First published in 1980, this book provides an overview of E. E. Evans-Pritchard's approach to anthropology. His seminal works on the Azande and the Nuer had an immense impact on the field in Britain. He wrote these works in his thirties and forties, after which time he became chair of anthropology at Oxford. His pupils and colleagues from his days as the head of Institute of Social Anthropology went from Oxford to complete the institutional establishment of social anthropology. In this book Douglas links the development of her own theories to her training under Evans-Pritchard at the institute and to the close friendship that they forged in the years after.
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Accountability among the Azande
Accountability among the Nuer
Reasoning and Memory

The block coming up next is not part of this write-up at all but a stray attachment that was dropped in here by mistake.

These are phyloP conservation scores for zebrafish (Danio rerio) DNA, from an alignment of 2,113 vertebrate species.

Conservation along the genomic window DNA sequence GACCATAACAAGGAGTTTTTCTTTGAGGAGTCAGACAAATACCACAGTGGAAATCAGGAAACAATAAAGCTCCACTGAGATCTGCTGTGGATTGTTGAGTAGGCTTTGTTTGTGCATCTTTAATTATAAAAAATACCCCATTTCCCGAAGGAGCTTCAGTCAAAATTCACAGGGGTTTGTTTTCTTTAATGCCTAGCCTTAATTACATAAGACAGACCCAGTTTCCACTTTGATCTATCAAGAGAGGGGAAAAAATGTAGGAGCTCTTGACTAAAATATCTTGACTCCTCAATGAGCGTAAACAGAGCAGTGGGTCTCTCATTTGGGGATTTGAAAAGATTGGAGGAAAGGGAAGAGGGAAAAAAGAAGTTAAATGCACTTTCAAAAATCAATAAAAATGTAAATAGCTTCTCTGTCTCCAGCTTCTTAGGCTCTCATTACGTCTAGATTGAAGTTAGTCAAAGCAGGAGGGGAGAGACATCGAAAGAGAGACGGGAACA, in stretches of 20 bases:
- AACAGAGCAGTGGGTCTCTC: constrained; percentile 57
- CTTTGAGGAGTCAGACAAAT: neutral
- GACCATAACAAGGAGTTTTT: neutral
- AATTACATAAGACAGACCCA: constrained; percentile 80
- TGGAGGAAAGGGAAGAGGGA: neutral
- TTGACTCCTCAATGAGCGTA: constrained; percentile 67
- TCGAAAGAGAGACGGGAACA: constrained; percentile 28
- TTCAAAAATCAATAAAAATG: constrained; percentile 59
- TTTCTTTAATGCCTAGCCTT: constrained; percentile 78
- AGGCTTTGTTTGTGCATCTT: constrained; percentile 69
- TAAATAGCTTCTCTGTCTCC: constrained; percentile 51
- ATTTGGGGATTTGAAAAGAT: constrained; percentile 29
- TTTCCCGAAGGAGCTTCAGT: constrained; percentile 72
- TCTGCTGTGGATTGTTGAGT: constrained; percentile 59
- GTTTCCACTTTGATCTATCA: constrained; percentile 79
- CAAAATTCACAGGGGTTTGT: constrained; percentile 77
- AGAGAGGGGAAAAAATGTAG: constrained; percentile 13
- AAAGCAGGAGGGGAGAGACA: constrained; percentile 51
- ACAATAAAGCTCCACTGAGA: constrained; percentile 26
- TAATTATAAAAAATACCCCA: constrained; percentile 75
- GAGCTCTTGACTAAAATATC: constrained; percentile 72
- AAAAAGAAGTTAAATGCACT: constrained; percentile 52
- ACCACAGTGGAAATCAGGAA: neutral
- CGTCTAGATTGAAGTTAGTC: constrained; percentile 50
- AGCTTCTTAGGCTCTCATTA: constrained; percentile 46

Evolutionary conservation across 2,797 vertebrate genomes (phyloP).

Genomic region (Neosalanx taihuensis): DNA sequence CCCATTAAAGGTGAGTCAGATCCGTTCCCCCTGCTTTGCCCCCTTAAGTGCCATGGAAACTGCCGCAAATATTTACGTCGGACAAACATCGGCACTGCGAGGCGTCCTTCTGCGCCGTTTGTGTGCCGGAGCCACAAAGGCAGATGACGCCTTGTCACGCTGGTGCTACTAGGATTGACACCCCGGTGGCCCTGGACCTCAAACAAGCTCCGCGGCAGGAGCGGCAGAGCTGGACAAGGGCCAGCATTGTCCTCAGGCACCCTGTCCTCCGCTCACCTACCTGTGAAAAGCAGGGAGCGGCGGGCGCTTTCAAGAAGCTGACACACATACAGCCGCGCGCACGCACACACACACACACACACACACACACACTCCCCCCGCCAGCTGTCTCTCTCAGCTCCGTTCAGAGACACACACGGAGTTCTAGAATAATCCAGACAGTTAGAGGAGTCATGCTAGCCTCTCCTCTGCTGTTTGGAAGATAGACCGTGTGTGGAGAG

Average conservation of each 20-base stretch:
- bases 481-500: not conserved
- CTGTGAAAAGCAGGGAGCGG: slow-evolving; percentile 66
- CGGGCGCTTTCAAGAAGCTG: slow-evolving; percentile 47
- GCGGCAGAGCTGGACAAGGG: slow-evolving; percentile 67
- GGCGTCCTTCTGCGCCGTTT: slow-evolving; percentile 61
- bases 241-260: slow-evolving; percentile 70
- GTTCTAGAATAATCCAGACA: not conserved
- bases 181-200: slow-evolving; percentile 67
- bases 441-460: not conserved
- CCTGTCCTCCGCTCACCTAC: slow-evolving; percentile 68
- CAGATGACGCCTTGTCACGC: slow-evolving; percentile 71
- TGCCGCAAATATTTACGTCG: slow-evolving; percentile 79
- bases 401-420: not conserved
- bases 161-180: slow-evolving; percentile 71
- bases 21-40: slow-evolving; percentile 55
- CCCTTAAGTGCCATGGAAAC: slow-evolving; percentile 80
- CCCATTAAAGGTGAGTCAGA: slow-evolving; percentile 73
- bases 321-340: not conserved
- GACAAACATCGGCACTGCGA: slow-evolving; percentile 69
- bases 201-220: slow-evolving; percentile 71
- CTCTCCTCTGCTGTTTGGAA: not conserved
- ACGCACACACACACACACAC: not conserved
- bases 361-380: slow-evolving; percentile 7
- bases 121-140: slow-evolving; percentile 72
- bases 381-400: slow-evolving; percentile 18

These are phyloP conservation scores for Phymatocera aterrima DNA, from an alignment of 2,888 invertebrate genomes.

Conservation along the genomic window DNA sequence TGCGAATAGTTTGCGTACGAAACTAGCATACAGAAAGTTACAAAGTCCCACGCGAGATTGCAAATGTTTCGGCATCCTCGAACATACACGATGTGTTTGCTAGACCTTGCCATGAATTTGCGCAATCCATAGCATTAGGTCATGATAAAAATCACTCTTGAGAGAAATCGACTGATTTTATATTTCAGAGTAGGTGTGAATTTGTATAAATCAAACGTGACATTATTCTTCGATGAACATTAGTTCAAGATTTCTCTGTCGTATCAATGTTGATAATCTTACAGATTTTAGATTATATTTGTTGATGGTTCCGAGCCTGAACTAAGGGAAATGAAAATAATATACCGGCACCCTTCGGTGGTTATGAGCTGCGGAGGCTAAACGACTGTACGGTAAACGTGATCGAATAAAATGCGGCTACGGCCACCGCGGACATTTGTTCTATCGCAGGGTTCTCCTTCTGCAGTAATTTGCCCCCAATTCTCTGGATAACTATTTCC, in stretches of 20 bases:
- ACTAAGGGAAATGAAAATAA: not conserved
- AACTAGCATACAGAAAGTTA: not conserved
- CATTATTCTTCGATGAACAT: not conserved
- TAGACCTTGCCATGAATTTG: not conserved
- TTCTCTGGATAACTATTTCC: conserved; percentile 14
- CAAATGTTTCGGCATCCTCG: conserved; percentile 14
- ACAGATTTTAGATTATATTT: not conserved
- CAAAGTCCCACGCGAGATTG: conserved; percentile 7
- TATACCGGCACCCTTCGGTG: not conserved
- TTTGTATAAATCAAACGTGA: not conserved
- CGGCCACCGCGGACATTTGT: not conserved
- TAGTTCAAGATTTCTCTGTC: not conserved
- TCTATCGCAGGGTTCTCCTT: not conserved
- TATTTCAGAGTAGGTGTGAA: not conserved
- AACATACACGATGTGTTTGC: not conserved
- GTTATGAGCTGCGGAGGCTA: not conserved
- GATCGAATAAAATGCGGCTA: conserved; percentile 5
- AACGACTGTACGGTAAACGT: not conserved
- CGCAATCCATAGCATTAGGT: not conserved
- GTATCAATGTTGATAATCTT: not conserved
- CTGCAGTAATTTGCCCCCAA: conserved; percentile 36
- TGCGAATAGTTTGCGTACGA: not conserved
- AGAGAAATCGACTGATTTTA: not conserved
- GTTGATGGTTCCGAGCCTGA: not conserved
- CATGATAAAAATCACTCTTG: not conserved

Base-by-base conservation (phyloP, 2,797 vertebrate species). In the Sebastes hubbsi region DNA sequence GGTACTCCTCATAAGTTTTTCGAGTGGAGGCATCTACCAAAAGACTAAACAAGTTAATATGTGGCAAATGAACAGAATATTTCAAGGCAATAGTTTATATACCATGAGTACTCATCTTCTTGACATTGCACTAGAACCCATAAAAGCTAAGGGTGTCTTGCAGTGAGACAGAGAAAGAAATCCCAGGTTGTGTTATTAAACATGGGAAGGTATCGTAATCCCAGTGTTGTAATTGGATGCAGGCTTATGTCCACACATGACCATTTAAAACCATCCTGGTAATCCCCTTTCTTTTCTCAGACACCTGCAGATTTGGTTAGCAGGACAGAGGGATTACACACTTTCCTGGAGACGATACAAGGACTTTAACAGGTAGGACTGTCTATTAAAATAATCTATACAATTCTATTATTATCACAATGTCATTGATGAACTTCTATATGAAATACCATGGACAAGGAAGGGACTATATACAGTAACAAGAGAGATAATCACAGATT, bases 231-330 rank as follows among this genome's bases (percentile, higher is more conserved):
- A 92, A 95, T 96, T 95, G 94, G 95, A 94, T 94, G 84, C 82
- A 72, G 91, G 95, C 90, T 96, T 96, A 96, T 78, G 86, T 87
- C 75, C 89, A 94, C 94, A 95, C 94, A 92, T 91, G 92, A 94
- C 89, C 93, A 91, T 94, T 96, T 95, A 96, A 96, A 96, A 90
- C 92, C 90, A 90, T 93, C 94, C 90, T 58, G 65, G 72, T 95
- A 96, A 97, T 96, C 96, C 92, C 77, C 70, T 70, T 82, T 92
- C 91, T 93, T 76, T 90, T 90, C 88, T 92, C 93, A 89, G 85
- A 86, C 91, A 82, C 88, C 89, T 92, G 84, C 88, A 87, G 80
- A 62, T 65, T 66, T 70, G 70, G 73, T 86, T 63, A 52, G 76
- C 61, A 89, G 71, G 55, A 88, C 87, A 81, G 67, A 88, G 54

A. C. Haddon accused action agape analysis anthropologist assumptions Azande Bartlett beliefs Bororo boundaries bridewealth cattle claim cognitive comparative concept consciousness context contradiction created culture Cyrenaica Dinka divinity dominant E. E. Evans-Pritchard EDWARD EVANS-PRITCHARD Egyptian University ethnographic Evans-Pritch Evans-Pritchard Evans-Pritchard's method everyday evidence experience explain fieldwork fight Flesh French sociologists genealogical Haddon human Ibid ideas inquiry institutions interpretation kill kind kinship language ligion lineage live logical magic Malinowski marriage marry meanings Melanesia memory ment misfortune moral motif mystical Nuer political Nuer Religion Nuer say Nygren oracle perception person philosophical physical poison possible primitive mentality primitive thought principles problems psychology questions reality relation relationship religious sacrifice segments sense Social Anthropology society sociology of knowledge spear spirits structural distance theology Theories of Primitive thinking tions totemic translation tribe W. V. Quine whole witch witchcraft word wrong